Toldyaso Dept.: The commentariat has noticed the financial pit that awaits the New York Times, leading to a curious role reversal. Michael Hirschorn of The Atlantic takes a post-apocalyptic view, while conservative Jules Crittenden bemoans the impended debacle. More typically, Steven Den Beste emerges from anime gazing to write an epitaph:
The big reason you aren't seeing the public shedding many tears over the demise of the NYT is that we all know that they've dug their own grave. The impending demise of the NYT isn't tragedy, it's justice.
What he said. Mind you, I don't think the NYT will actually fold up in one step, but at least the Sulzberger family's equity and control is going to be largely or completely washed out. Could the Times regain some part of its former position when Pinch is finally walked out the door? We'll see.
Buzzword Heat Death. Kudos to Jeff Nolan for calling BS on the viability of many so-called Web 2.0 startups. The steadily dropping capital costs of creating Web-based component software has meant that it's easy to get something of the sort started, resulting in an over-crowded marketplace and little differentiation. Many Web 2.0 startups built on underpants gnomes business models are running into unsurprising viability and exit problems in a hostile capital and credit environment. Jeff may be right in tagging Michael Arrington as one of the least critical promoters of the meme, but he shouldn't have the whole albatross hung round his neck: I seem to recall John Battelle, Tim O'Reilly and a few others ginning it up to create a trade show / conference sized aggregation of post dot-com innovations.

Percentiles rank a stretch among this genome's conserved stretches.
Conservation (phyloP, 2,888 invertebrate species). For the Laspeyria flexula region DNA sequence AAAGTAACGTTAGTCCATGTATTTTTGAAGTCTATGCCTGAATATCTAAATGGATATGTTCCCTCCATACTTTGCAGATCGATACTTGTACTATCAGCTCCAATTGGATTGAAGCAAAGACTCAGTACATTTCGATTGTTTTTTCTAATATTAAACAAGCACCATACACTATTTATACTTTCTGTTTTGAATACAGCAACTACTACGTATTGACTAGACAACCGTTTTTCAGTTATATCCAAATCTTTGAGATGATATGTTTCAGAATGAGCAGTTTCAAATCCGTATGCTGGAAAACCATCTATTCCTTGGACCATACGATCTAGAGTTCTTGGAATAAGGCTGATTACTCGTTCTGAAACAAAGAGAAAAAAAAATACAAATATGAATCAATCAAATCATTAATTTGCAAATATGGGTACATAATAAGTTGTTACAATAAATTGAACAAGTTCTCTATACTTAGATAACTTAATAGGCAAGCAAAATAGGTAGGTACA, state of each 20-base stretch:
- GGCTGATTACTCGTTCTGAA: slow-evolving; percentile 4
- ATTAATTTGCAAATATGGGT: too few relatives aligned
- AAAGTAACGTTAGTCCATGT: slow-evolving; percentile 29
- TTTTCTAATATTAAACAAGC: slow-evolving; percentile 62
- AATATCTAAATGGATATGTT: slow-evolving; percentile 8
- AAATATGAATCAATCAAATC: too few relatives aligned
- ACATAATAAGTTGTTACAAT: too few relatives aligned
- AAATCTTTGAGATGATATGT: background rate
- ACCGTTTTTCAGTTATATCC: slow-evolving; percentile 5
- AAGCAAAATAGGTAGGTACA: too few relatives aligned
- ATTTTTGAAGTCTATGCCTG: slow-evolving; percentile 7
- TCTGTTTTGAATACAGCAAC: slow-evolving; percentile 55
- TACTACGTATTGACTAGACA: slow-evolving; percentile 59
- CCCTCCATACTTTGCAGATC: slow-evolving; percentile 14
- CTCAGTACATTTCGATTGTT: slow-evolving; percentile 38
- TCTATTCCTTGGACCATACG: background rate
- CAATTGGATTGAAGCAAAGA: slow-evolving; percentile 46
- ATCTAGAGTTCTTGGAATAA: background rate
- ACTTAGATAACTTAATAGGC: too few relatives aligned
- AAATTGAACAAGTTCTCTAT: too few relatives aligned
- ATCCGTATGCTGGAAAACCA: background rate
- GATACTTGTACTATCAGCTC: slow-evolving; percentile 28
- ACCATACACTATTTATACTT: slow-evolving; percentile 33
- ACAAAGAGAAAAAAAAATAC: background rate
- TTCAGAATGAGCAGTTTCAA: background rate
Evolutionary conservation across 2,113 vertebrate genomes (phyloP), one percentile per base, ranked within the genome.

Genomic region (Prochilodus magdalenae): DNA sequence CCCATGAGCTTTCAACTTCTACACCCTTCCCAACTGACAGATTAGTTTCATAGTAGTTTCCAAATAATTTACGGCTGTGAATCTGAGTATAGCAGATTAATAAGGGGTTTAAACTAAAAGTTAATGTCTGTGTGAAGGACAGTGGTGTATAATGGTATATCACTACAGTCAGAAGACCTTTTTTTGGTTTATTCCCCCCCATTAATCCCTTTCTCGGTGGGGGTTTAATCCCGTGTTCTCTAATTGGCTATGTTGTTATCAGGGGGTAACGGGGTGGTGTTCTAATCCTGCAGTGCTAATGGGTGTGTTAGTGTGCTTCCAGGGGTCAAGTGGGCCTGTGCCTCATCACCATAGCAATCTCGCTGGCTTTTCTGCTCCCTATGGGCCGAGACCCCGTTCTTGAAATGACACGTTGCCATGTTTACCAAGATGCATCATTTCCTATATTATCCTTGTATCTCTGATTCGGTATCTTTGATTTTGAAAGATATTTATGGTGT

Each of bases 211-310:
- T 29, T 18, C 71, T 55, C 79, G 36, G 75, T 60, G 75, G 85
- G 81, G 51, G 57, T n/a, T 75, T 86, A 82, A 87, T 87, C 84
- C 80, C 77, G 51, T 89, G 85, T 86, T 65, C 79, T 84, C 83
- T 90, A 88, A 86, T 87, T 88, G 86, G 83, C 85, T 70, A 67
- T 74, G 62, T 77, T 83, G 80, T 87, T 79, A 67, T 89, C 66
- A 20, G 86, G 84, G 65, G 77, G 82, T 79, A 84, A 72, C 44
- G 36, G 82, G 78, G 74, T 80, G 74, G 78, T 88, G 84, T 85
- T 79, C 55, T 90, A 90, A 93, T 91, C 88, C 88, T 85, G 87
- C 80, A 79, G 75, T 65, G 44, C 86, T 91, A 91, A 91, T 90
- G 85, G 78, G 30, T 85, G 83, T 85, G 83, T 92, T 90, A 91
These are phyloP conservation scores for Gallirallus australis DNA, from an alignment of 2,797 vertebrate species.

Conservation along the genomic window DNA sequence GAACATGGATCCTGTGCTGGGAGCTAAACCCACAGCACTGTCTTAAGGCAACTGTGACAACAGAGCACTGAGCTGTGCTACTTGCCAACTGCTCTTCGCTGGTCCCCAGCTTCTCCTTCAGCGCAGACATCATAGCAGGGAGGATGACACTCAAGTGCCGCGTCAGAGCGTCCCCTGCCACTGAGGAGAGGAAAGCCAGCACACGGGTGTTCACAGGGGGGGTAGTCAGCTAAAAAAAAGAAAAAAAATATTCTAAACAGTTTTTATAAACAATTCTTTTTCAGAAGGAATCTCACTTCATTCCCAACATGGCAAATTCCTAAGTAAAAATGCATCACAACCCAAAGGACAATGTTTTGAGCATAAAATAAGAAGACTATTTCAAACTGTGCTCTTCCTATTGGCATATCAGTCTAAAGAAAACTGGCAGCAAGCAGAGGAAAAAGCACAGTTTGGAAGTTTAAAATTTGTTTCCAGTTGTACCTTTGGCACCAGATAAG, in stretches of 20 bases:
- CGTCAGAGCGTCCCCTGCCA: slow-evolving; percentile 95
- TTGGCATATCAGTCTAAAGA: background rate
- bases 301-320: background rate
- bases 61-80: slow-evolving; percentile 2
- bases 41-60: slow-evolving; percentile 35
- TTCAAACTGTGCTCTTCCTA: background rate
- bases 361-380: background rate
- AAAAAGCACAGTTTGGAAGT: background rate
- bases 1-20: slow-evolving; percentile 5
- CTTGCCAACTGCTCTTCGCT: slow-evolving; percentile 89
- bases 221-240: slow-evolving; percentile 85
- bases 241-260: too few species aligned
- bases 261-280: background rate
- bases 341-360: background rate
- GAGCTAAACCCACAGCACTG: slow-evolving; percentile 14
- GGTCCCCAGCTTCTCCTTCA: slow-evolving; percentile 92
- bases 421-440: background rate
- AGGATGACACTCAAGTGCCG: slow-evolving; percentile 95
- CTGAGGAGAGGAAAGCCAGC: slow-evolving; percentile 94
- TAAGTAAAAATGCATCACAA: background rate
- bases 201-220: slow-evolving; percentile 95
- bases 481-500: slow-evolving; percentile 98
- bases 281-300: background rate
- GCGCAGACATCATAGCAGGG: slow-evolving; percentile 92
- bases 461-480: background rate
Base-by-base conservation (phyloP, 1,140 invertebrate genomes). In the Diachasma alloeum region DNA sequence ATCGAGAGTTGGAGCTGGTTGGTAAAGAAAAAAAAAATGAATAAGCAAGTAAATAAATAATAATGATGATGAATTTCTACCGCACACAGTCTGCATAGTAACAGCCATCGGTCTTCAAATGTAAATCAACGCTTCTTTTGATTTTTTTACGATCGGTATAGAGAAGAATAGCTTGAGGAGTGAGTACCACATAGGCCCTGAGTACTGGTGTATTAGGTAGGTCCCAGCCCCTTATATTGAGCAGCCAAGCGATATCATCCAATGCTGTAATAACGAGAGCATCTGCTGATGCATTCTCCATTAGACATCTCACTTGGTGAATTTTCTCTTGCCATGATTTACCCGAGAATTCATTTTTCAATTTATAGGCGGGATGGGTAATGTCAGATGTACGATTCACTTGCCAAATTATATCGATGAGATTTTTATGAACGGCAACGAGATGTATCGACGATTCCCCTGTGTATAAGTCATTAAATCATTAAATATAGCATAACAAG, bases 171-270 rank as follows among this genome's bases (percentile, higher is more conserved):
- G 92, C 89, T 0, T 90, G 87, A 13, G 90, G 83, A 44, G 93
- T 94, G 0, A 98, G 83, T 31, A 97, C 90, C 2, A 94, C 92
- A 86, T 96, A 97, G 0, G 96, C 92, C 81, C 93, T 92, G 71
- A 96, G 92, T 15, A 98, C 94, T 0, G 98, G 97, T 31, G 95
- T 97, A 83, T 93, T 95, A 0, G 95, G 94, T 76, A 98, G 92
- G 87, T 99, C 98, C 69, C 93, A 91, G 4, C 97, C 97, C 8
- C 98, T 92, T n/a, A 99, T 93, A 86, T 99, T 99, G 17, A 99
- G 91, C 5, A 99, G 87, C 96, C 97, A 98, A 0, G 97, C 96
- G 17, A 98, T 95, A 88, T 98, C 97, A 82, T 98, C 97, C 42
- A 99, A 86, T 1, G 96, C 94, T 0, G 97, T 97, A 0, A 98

I Know, For I Was There. Jack Shafer has a worthwhile article at Slate on the newspapers' multiple tries at online presences that still left them missing the boat. He nails two core issues: The newspapers were reacting defensively to perceived technology threats, and stepped back each time the threat proved minimal, leaving them unprepared when it finally became mortal. Second, the content and platforms used were always "non-generative" in the sense that creation and provisioning was always centrally controlled. That's correct as far as it goes. When I was involved with CompuServe, putting up user interfaces and content involved writing code, and deploying it onto central servers one at a time. There were no such things as user-accessible markup or distributed data centers on a routed network. What he misses, though, is that content was never central to even early online services. The use of person-to-person communications functions - e-mail, chat, bulletin boards and file libraries - was the greatest predictor of customer loyalty and driver of revenue, even then. With their "Content is King" attitude, newspapers missed the fact that even the early online service business relied on what we'd now call "community". They still haven't learned it.